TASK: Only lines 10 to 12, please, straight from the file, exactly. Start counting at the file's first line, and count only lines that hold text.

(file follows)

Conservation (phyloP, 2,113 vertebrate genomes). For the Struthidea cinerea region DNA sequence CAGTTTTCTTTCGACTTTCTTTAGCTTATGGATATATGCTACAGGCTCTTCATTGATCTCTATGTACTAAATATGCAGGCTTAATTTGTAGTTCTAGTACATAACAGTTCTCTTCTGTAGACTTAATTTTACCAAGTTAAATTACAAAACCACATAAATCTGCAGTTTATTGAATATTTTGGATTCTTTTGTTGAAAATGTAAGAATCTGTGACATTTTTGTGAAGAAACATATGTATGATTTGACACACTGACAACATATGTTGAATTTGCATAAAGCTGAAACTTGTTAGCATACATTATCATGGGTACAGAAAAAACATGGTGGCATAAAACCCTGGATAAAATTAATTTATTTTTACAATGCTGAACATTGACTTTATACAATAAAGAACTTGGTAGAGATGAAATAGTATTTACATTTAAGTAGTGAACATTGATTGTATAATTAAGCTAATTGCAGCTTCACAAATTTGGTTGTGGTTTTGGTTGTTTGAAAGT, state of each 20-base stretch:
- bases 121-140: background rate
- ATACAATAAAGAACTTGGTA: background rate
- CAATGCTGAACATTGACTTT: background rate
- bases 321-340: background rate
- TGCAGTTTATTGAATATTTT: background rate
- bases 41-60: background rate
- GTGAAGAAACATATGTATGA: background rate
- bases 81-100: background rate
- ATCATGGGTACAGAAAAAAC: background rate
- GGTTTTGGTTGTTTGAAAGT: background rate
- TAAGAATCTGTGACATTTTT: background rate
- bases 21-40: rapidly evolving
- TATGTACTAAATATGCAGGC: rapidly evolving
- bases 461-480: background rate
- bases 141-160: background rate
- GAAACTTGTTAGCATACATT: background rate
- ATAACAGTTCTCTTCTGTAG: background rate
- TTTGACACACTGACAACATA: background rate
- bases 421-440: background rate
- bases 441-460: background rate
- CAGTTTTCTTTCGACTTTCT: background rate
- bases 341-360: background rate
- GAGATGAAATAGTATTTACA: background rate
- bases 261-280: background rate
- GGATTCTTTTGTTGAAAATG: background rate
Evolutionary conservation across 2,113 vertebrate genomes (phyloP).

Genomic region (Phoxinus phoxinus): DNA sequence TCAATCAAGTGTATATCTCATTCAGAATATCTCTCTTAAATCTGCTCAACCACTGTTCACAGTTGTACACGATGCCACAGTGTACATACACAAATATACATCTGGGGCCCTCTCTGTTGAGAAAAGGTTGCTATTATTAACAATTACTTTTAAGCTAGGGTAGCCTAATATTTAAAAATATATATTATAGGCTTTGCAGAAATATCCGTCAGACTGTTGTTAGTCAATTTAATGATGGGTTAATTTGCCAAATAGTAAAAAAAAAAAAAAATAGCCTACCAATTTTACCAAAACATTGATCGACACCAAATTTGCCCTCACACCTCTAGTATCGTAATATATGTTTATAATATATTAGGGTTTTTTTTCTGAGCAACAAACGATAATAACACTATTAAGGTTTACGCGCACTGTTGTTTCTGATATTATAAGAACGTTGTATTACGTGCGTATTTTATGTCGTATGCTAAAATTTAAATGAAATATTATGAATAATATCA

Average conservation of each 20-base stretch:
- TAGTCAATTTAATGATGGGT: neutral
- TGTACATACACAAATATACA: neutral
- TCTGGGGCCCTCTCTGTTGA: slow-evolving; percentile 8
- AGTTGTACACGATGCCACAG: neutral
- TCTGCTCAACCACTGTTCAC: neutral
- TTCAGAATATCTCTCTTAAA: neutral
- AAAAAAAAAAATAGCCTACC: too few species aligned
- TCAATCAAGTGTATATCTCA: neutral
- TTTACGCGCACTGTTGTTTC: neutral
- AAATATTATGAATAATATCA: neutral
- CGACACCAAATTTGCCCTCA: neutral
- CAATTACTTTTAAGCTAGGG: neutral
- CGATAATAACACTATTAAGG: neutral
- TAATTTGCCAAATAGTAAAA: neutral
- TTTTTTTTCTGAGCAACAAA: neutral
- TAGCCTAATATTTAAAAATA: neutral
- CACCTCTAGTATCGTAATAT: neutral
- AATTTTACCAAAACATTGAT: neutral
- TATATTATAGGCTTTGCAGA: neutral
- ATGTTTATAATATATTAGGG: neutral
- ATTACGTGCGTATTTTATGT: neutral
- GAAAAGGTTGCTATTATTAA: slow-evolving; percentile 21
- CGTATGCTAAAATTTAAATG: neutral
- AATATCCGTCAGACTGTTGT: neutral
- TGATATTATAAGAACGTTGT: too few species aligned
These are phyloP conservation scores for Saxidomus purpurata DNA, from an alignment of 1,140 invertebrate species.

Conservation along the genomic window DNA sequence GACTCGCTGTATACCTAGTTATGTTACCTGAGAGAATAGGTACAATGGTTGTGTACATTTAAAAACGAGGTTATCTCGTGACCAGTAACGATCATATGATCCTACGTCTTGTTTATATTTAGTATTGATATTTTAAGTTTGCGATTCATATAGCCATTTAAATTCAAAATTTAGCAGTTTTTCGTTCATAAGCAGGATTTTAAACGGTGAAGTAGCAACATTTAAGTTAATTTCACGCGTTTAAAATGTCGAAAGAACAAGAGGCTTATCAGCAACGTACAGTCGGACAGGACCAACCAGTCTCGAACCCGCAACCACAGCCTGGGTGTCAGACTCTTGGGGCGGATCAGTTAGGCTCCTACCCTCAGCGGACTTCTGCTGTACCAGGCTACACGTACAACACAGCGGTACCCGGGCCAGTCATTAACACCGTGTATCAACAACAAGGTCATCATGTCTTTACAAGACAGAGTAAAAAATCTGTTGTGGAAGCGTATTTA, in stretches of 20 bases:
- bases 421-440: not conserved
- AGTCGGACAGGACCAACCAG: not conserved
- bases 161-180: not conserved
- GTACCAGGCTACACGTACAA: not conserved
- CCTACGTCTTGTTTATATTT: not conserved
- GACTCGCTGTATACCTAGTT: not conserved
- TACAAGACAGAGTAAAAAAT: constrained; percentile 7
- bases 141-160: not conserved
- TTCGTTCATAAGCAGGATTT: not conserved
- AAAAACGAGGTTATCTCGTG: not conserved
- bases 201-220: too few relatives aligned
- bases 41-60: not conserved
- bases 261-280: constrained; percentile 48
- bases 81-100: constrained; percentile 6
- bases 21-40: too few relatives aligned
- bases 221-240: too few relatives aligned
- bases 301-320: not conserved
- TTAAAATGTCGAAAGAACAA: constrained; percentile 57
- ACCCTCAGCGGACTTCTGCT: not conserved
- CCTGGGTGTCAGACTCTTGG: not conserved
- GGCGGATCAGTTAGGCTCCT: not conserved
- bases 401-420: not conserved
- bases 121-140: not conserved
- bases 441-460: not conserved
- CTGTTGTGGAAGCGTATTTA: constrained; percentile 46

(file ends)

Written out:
- ATCATGGGTACAGAAAAAAC: background rate
- GGTTTTGGTTGTTTGAAAGT: background rate
- TAAGAATCTGTGACATTTTT: background rate